By Michael Goldstein
By Dennis Romero
By Sarah Fenske
By Matthew Mullins
By Patrick Range McDonald
By LA Weekly
By Dennis Romero
By Simone Wilson
With strikes brewing in Hollywood, Washington has been picking up the slack these last weeks. George W. Bush’s tax proposal will need extraordinary amounts of makeup and soft lighting to pass for anything other than what it is: a wildly ambitious money grab for the richest of the rich. Thus the usual well-scripted news-conference charades have reached an unprecedented level of spectacle. In high Ed McMahon fashion, taking further cues from reality TV, Bush has handed giant ”checks“ for $1,600 to what he calls ”real, live people,“ grinning citizens dragged out for the occasion like Wheel of Fortune contestants. Never mind that 90 percent of American households will get less than that -- spin the wheel.
The Democrats haven‘t been slacking either: Senate Minority Leader Tom Daschle went so far as to dirty his hands on used auto parts to illustrate the point that Bush’s plan will buy a new Lexus for anyone pulling in $300,000 a year, and a muffler for someone making $50,000. Daschle‘s numbers are striking. Bowing to the deities of American politics (middle-class families of four) as Democrats have for the last eight years, he chose to neglect mentioning those for whom a new muffler -- or a car to put it on -- is a big deal: the poor, whose ranks have swelled throughout the Clinton boom years.
It’s easy to forget now that dot-com layoffs are threatening even those in the comfortable middle, but the new economy‘s loot has never been equitably shared. Wall Street money, enriching some quite fabulously, has trickled down into the middle class. Unemployment has dropped precipitously, but most of the new jobs created at the lower tiers, particularly in L.A., have been low-wage service and manufacturing positions, the latter not in the unionized defense and auto plants of yesteryear, but in sweatshops. A study released in August by the Los Angeles Alliance for a New Economy found that ”over the 1990s, poor families rose from 36 percent to 43 percent of the population in Los Angeles, and now account for some 4.1 million residents.“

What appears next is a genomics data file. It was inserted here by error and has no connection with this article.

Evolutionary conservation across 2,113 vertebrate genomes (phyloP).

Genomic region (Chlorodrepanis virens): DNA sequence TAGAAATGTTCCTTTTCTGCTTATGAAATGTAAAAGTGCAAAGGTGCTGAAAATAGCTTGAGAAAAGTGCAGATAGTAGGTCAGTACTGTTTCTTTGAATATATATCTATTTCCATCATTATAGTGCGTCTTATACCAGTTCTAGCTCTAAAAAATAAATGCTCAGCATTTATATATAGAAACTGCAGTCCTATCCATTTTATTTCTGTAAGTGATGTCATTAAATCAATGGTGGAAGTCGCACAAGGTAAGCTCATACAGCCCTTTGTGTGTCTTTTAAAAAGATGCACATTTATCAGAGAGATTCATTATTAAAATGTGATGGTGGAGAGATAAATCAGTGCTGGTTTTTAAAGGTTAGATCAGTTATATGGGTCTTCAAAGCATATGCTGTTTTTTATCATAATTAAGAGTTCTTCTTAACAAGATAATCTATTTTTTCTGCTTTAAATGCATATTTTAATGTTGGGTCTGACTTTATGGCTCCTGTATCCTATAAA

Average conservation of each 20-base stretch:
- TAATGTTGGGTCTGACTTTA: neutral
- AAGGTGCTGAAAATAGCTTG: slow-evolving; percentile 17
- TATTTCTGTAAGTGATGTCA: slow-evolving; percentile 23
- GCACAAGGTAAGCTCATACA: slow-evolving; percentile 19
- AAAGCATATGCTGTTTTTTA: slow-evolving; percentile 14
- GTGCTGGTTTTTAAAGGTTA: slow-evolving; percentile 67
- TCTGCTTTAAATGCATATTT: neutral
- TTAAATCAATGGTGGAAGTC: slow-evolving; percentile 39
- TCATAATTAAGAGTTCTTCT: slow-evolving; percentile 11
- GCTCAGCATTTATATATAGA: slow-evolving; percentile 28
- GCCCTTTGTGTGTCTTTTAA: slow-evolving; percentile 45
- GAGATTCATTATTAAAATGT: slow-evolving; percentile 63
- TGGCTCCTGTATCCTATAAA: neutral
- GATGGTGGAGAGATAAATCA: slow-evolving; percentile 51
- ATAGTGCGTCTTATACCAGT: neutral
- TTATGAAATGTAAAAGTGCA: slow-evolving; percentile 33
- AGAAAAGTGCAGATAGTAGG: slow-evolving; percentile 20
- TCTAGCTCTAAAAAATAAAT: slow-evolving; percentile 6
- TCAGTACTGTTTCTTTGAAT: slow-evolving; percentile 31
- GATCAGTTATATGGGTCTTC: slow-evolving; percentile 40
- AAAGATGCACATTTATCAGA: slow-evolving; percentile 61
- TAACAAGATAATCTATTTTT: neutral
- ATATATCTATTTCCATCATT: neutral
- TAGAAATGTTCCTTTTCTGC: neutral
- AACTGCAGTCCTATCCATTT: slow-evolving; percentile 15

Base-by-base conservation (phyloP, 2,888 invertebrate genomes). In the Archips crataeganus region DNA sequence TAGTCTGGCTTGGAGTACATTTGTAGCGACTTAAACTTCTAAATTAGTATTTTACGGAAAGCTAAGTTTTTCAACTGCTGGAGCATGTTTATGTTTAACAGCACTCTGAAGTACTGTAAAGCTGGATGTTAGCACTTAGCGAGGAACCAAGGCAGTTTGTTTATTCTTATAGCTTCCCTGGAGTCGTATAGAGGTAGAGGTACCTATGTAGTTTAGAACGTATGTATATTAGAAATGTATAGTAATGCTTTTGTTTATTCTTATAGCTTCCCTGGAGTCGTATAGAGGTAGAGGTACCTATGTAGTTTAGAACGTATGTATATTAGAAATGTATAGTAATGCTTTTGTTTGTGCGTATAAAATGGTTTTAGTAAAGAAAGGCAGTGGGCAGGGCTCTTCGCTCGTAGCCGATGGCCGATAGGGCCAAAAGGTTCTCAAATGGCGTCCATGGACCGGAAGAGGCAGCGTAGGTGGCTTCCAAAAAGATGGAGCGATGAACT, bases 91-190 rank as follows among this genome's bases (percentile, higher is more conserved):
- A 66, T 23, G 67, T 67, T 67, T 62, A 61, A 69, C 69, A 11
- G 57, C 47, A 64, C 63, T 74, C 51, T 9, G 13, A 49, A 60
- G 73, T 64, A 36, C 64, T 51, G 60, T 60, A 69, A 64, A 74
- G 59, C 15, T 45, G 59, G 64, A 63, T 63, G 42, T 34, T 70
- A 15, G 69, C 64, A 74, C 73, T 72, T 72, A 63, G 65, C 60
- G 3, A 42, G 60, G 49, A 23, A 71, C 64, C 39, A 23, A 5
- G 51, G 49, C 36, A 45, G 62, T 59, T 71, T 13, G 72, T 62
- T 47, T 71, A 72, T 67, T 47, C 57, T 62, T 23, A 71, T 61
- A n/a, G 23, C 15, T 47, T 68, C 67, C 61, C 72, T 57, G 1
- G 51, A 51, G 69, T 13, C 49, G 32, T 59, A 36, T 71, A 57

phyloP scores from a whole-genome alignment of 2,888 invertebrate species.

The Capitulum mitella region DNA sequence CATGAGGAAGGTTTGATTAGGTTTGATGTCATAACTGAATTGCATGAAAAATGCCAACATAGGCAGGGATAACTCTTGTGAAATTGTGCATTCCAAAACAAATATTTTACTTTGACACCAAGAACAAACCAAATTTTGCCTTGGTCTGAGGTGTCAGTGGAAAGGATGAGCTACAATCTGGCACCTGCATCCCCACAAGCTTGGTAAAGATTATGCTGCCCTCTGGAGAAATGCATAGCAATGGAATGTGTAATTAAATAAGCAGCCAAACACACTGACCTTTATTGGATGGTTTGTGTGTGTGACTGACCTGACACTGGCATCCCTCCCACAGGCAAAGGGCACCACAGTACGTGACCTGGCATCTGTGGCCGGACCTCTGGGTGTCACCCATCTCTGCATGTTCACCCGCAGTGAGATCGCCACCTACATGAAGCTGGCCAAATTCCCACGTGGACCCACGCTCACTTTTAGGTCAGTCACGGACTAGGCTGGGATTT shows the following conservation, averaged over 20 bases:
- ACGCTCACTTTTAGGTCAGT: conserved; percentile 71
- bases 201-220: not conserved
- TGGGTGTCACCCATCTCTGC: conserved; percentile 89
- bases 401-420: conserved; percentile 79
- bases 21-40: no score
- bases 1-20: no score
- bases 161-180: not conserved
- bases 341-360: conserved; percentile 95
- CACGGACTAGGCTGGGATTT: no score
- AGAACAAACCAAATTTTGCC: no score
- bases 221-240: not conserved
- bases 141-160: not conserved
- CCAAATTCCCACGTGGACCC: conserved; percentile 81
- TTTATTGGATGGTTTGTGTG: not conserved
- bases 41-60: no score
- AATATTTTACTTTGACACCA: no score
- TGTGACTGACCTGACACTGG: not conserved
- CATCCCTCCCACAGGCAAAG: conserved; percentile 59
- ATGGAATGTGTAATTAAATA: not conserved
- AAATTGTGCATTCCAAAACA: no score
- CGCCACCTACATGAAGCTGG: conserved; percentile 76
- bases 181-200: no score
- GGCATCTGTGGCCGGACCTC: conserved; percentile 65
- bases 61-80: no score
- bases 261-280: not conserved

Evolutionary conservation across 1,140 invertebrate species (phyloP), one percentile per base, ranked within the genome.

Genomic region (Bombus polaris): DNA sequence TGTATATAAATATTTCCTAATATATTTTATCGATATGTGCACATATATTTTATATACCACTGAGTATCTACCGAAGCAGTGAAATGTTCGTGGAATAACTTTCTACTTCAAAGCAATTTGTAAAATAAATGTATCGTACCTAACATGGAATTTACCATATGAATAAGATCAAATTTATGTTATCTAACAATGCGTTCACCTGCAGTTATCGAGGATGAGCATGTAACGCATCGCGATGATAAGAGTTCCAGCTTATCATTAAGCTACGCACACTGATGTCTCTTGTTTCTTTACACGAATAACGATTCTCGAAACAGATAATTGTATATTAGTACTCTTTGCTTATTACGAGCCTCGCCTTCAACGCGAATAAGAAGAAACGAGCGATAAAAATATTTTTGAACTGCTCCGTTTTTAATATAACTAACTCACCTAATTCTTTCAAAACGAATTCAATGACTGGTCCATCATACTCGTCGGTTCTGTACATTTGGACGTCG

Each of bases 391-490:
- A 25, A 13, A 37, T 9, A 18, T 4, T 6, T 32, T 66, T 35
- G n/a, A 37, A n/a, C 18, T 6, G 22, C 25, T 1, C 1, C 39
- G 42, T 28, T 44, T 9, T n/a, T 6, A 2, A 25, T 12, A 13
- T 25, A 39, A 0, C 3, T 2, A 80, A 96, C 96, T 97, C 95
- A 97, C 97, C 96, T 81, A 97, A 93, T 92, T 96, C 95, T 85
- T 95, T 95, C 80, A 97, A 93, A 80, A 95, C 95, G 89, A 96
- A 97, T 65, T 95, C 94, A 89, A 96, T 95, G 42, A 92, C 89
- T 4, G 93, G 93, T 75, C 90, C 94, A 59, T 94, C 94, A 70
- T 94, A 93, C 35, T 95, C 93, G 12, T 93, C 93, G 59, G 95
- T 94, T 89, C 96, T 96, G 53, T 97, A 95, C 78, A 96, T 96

The rub is that most of L.A.’s poor work: 64 percent live in a household in which at least one person works full time. A minimum-wage worker in L.A. would have to put in 120 hours a week to pay the rent on the average two-bedroom nonluxury apartment, which, thanks to higher levels of disposable incomes among the middle classes, has leaped up to $900 a month. Meanwhile, almost twice as many people in L.A. lack health insurance as in the rest of the country, including 59 percent of the working poor.
I asked Bob McIntyre of Citizens for Tax Justice (CTJ) in Washington, who has extensively analyzed the Bush tax plan, what the tax cuts will do for these working poor. ”Zero,“ he said. As hard as Bush tries to spin it, an income-tax cut will do next to nothing for most of those stopped at that infamous ”tollbooth to the middle class“ for the simple reason that the poor pay almost no income tax as it is. A couple with two children don‘t begin paying income taxes until they earn more than $28,215. They do, however, pay substantial amounts in Social Security and Medicare payroll taxes, which are completely regressive, and which will remain so under the Bush plan.
In a radio address at the beginning of the month, Bush waxed hypothetical: ”Picture a diner in one of our cities,“ he said -- let’s pretend it‘s L.A. -- and a waitress serving coffee and toast to a wealthy lawyer, inexplicably slumming at a low-rent dive. Both have two kids. The waitress earns $25,000, the lawyer 10 times that amount. We can flesh the picture out a bit by giving the lawyer a home in the clean mountain air of La CaÃ±ada and the waitress a cramped apartment in polluted South Gate. The lawyer’s kids go to Harvard-Westlake, the waitress‘ to public school. The lawyer drives the proverbial Lexus; the waitress rides the bus and has no use whatsoever for Tom Daschle’s muffler. You can guess whose kids have health insurance.
”For the waitress,“ Bush boasted, ”our plan will wipe out her income-tax bill entirely.“ Sounds great, except that it‘s more than likely she didn’t have to pay income taxes in the first place. If she happened to be single and spent just $100 a month on child care, she would get back less than $200, which might almost buy a month‘s health insurance for her kids. The lawyer would get back at least $3,100, enough for a weekend’s shopping spree in Palm Springs.
The Bush proposal‘s sinister beauty is that it will benefit everyone but those who need help the most, though the goodies don’t really start flowing in unless you‘re already truly loaded. According to CTJ’s analyses, while the bottom 60 percent of the country get 13 percent of the tax cuts, about $227 each, the top 1 percent, whose average income was $915,000 in 1999, will get 43 percent of the booty. Their average tax break would be $46,000. Bush himself, who in his game-show-host mode chortlingly admitted to being the only representative of the upper tax bracket onstage, would see a windfall of $100,000, McIntyre estimates, if his 1999 earnings of $1.4 million in interest, dividends and capital gains were added to his $400,000 presidential salary.
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